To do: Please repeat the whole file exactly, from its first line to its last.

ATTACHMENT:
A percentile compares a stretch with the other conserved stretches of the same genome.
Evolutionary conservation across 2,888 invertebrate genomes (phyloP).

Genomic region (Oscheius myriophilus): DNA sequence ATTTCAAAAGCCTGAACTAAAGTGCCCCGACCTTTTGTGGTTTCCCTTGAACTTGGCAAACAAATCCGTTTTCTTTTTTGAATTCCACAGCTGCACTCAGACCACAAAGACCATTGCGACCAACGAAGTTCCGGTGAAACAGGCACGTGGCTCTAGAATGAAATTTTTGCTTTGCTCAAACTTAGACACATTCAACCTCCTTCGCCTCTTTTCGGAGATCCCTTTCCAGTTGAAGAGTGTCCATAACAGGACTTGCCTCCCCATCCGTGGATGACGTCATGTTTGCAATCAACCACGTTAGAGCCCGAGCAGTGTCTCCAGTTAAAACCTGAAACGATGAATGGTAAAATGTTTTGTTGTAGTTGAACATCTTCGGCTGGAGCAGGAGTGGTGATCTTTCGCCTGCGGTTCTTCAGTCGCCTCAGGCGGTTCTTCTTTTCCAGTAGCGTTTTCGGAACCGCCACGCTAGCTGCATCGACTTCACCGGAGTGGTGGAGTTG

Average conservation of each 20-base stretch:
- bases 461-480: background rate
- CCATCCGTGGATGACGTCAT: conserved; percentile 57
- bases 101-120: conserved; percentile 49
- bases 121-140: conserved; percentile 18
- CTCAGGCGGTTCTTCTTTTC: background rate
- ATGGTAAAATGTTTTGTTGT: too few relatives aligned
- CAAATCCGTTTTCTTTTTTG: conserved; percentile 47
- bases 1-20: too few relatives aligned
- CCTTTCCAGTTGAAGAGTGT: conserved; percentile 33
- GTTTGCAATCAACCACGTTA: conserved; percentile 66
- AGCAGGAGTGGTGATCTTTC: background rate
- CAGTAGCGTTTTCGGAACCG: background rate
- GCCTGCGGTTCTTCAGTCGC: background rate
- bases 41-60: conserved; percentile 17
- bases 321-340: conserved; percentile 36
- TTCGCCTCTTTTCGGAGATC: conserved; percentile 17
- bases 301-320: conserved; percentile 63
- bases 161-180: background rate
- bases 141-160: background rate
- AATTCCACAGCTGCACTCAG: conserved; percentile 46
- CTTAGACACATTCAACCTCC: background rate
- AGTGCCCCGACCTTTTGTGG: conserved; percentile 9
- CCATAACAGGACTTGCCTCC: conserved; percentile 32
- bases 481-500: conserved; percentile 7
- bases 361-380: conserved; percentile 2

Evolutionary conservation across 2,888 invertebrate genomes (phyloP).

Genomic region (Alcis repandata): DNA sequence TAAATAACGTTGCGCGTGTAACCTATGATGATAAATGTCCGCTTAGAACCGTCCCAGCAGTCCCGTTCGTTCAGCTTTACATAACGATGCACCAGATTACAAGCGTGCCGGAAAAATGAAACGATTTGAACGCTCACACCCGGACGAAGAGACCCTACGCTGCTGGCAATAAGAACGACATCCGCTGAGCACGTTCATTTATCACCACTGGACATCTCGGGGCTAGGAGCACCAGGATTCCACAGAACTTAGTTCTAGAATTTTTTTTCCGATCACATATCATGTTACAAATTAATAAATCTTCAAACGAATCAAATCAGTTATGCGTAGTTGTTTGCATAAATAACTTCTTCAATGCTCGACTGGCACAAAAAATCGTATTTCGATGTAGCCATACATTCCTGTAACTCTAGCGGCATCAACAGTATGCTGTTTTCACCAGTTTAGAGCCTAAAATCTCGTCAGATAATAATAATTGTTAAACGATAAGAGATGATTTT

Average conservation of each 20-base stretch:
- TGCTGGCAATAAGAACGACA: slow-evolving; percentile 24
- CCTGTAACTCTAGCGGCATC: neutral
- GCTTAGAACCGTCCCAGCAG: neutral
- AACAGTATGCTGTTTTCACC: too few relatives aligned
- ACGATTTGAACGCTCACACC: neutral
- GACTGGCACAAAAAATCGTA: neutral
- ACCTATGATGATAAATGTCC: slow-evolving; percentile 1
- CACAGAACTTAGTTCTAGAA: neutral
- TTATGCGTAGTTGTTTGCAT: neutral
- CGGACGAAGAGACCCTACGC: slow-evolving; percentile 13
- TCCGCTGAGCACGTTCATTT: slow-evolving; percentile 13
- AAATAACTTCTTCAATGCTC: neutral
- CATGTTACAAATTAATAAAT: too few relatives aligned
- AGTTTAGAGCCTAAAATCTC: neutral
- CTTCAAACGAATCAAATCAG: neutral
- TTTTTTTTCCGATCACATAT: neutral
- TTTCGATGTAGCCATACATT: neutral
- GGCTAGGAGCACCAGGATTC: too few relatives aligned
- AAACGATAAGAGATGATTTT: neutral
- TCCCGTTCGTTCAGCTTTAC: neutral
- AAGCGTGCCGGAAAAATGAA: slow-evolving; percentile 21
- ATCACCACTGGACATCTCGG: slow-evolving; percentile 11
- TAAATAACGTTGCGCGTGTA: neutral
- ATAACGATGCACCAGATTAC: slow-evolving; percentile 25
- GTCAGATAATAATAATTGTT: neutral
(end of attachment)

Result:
A percentile compares a stretch with the other conserved stretches of the same genome.
Evolutionary conservation across 2,888 invertebrate genomes (phyloP).

Genomic region (Oscheius myriophilus): DNA sequence ATTTCAAAAGCCTGAACTAAAGTGCCCCGACCTTTTGTGGTTTCCCTTGAACTTGGCAAACAAATCCGTTTTCTTTTTTGAATTCCACAGCTGCACTCAGACCACAAAGACCATTGCGACCAACGAAGTTCCGGTGAAACAGGCACGTGGCTCTAGAATGAAATTTTTGCTTTGCTCAAACTTAGACACATTCAACCTCCTTCGCCTCTTTTCGGAGATCCCTTTCCAGTTGAAGAGTGTCCATAACAGGACTTGCCTCCCCATCCGTGGATGACGTCATGTTTGCAATCAACCACGTTAGAGCCCGAGCAGTGTCTCCAGTTAAAACCTGAAACGATGAATGGTAAAATGTTTTGTTGTAGTTGAACATCTTCGGCTGGAGCAGGAGTGGTGATCTTTCGCCTGCGGTTCTTCAGTCGCCTCAGGCGGTTCTTCTTTTCCAGTAGCGTTTTCGGAACCGCCACGCTAGCTGCATCGACTTCACCGGAGTGGTGGAGTTG

Average conservation of each 20-base stretch:
- bases 461-480: background rate
- CCATCCGTGGATGACGTCAT: conserved; percentile 57
- bases 101-120: conserved; percentile 49
- bases 121-140: conserved; percentile 18
- CTCAGGCGGTTCTTCTTTTC: background rate
- ATGGTAAAATGTTTTGTTGT: too few relatives aligned
- CAAATCCGTTTTCTTTTTTG: conserved; percentile 47
- bases 1-20: too few relatives aligned
- CCTTTCCAGTTGAAGAGTGT: conserved; percentile 33
- GTTTGCAATCAACCACGTTA: conserved; percentile 66
- AGCAGGAGTGGTGATCTTTC: background rate
- CAGTAGCGTTTTCGGAACCG: background rate
- GCCTGCGGTTCTTCAGTCGC: background rate
- bases 41-60: conserved; percentile 17
- bases 321-340: conserved; percentile 36
- TTCGCCTCTTTTCGGAGATC: conserved; percentile 17
- bases 301-320: conserved; percentile 63
- bases 161-180: background rate
- bases 141-160: background rate
- AATTCCACAGCTGCACTCAG: conserved; percentile 46
- CTTAGACACATTCAACCTCC: background rate
- AGTGCCCCGACCTTTTGTGG: conserved; percentile 9
- CCATAACAGGACTTGCCTCC: conserved; percentile 32
- bases 481-500: conserved; percentile 7
- bases 361-380: conserved; percentile 2

Evolutionary conservation across 2,888 invertebrate genomes (phyloP).

Genomic region (Alcis repandata): DNA sequence TAAATAACGTTGCGCGTGTAACCTATGATGATAAATGTCCGCTTAGAACCGTCCCAGCAGTCCCGTTCGTTCAGCTTTACATAACGATGCACCAGATTACAAGCGTGCCGGAAAAATGAAACGATTTGAACGCTCACACCCGGACGAAGAGACCCTACGCTGCTGGCAATAAGAACGACATCCGCTGAGCACGTTCATTTATCACCACTGGACATCTCGGGGCTAGGAGCACCAGGATTCCACAGAACTTAGTTCTAGAATTTTTTTTCCGATCACATATCATGTTACAAATTAATAAATCTTCAAACGAATCAAATCAGTTATGCGTAGTTGTTTGCATAAATAACTTCTTCAATGCTCGACTGGCACAAAAAATCGTATTTCGATGTAGCCATACATTCCTGTAACTCTAGCGGCATCAACAGTATGCTGTTTTCACCAGTTTAGAGCCTAAAATCTCGTCAGATAATAATAATTGTTAAACGATAAGAGATGATTTT

Average conservation of each 20-base stretch:
- TGCTGGCAATAAGAACGACA: slow-evolving; percentile 24
- CCTGTAACTCTAGCGGCATC: neutral
- GCTTAGAACCGTCCCAGCAG: neutral
- AACAGTATGCTGTTTTCACC: too few relatives aligned
- ACGATTTGAACGCTCACACC: neutral
- GACTGGCACAAAAAATCGTA: neutral
- ACCTATGATGATAAATGTCC: slow-evolving; percentile 1
- CACAGAACTTAGTTCTAGAA: neutral
- TTATGCGTAGTTGTTTGCAT: neutral
- CGGACGAAGAGACCCTACGC: slow-evolving; percentile 13
- TCCGCTGAGCACGTTCATTT: slow-evolving; percentile 13
- AAATAACTTCTTCAATGCTC: neutral
- CATGTTACAAATTAATAAAT: too few relatives aligned
- AGTTTAGAGCCTAAAATCTC: neutral
- CTTCAAACGAATCAAATCAG: neutral
- TTTTTTTTCCGATCACATAT: neutral
- TTTCGATGTAGCCATACATT: neutral
- GGCTAGGAGCACCAGGATTC: too few relatives aligned
- AAACGATAAGAGATGATTTT: neutral
- TCCCGTTCGTTCAGCTTTAC: neutral
- AAGCGTGCCGGAAAAATGAA: slow-evolving; percentile 21
- ATCACCACTGGACATCTCGG: slow-evolving; percentile 11
- TAAATAACGTTGCGCGTGTA: neutral
- ATAACGATGCACCAGATTAC: slow-evolving; percentile 25
- GTCAGATAATAATAATTGTT: neutral